Management



The two ways to manage this condition are as follows:

Surgical

Conservative

Surgical

Spontaneous epidural bleeds are often accompanied by acute neurological deficits, hence needs to be diagnosed and managed rapidly. Decompressive surgery has been the mainstay of treatment for epidural hematoma in majority of case studies.[1],[2],[3],[4],[8]

Laminectomy with hematoma evacuation is the most effective decompressive approach for epidural hematomas. It can be single level or more depending on the extent of the hematoma.[4],[8]

However, due to progressive kyphotic deformity in children in the following years, hemilaminectomy, laminotomy, and laminoplasty has been used in pediatric population.[3],[7],[10] The prognosis of the hematoma depends on the site, size, and time interval between onset of symptoms and surgical intervention.

Long hematomas and prolonged duration between onset of symptoms and surgical decompression are associated with poor outcome.[13],[14] There is however no definite consensus on the best timing of the surgery and outcome, various studies have reported early surgery ranging from 12 to 48h from the onset of symptoms for better neurological outcome.[13],[14],[15],[16]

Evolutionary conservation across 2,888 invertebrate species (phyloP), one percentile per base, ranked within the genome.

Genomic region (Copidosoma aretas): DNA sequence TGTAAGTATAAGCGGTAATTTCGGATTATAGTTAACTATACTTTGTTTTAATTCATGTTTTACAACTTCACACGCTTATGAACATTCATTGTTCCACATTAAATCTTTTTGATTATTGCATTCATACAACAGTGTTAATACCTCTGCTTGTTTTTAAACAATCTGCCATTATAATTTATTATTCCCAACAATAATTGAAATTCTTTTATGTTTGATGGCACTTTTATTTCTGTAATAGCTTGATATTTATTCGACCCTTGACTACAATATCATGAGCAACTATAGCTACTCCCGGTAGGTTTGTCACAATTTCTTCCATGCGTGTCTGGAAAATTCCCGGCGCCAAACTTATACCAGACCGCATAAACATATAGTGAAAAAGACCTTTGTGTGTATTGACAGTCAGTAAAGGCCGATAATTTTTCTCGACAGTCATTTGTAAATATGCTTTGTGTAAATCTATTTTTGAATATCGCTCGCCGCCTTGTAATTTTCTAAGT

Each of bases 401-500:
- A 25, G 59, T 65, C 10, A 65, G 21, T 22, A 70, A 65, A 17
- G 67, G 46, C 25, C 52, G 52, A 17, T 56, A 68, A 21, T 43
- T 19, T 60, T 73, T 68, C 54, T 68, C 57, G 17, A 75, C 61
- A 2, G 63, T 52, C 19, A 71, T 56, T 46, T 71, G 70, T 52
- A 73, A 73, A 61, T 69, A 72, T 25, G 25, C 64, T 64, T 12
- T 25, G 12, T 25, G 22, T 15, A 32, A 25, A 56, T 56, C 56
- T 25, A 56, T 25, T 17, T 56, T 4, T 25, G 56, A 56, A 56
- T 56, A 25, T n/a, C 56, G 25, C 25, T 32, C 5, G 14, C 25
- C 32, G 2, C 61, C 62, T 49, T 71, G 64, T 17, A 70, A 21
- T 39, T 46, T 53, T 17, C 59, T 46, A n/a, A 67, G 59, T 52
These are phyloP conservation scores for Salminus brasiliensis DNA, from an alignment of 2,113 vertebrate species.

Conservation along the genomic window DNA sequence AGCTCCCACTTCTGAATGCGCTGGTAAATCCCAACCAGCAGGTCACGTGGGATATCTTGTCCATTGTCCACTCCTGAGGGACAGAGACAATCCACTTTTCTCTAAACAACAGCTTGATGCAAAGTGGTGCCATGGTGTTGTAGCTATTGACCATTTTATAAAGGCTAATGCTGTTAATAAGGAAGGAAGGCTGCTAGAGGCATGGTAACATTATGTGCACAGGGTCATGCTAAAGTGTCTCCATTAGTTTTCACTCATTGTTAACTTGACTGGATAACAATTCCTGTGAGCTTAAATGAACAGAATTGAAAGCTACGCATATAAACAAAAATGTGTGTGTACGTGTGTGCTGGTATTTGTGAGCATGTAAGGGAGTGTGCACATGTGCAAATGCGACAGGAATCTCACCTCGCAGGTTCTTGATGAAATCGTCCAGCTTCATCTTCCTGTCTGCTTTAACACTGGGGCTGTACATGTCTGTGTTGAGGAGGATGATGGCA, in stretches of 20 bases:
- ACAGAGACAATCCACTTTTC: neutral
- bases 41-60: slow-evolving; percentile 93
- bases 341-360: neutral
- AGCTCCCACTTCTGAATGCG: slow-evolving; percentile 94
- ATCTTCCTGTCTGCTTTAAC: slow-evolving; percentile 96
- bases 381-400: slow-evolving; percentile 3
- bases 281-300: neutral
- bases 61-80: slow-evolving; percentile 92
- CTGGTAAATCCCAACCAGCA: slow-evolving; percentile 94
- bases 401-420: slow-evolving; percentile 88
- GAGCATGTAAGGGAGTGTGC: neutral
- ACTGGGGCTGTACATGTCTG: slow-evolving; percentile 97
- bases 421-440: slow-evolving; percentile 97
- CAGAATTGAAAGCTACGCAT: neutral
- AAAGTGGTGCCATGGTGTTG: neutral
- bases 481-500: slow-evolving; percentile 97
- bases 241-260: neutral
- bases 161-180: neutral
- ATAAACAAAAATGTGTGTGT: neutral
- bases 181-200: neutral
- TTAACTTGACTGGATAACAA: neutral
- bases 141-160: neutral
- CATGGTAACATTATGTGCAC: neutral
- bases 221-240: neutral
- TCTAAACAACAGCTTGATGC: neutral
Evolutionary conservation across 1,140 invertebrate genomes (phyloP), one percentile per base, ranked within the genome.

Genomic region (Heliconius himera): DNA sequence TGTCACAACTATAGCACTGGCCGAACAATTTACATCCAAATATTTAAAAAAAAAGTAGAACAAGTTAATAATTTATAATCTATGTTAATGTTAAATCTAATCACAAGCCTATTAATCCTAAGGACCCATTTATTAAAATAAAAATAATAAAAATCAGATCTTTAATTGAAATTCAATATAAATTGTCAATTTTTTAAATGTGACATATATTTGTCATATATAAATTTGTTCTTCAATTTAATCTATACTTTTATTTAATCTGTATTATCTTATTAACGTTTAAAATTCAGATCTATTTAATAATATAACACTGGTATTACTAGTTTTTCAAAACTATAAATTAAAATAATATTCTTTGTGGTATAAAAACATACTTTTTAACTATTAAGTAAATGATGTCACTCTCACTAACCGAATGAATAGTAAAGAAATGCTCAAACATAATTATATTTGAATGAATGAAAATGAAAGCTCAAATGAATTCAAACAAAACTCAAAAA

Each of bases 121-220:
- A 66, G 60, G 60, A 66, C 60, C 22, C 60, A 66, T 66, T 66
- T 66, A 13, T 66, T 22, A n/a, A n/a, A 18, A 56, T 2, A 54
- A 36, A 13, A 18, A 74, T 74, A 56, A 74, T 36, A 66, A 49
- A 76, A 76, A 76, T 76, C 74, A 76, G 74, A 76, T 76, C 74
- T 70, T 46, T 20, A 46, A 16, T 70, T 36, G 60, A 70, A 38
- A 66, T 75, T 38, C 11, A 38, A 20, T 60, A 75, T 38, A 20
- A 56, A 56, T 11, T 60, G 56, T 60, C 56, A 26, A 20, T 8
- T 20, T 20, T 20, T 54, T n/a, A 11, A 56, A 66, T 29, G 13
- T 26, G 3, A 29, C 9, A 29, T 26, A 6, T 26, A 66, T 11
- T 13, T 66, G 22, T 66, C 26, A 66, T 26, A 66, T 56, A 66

Liao et al.[13] and Lawton et al.[14] in different series have reinforced better outcomes in surgeries performed within 12h of onset of symptoms. Patients taken to surgery within 12h had better neurological outcomes than patients with identical preoperative Frankel grades whose surgery was delayed beyond 12h.

Conservative

Conservative management has been reported in few cases, this has been postulated due to the size of the hematoma. García et al.[17] stressed that patients with coagulation defects when given immediate replacement therapy defer surgical intervention, these patients were given aspirin, clopidogrel, or warfarin or a combination of these. Groen et al.[5] hypothesized that this was due to the hematoma remaining liquefied for a long period, hence spreading slowing in the spinal epidural space.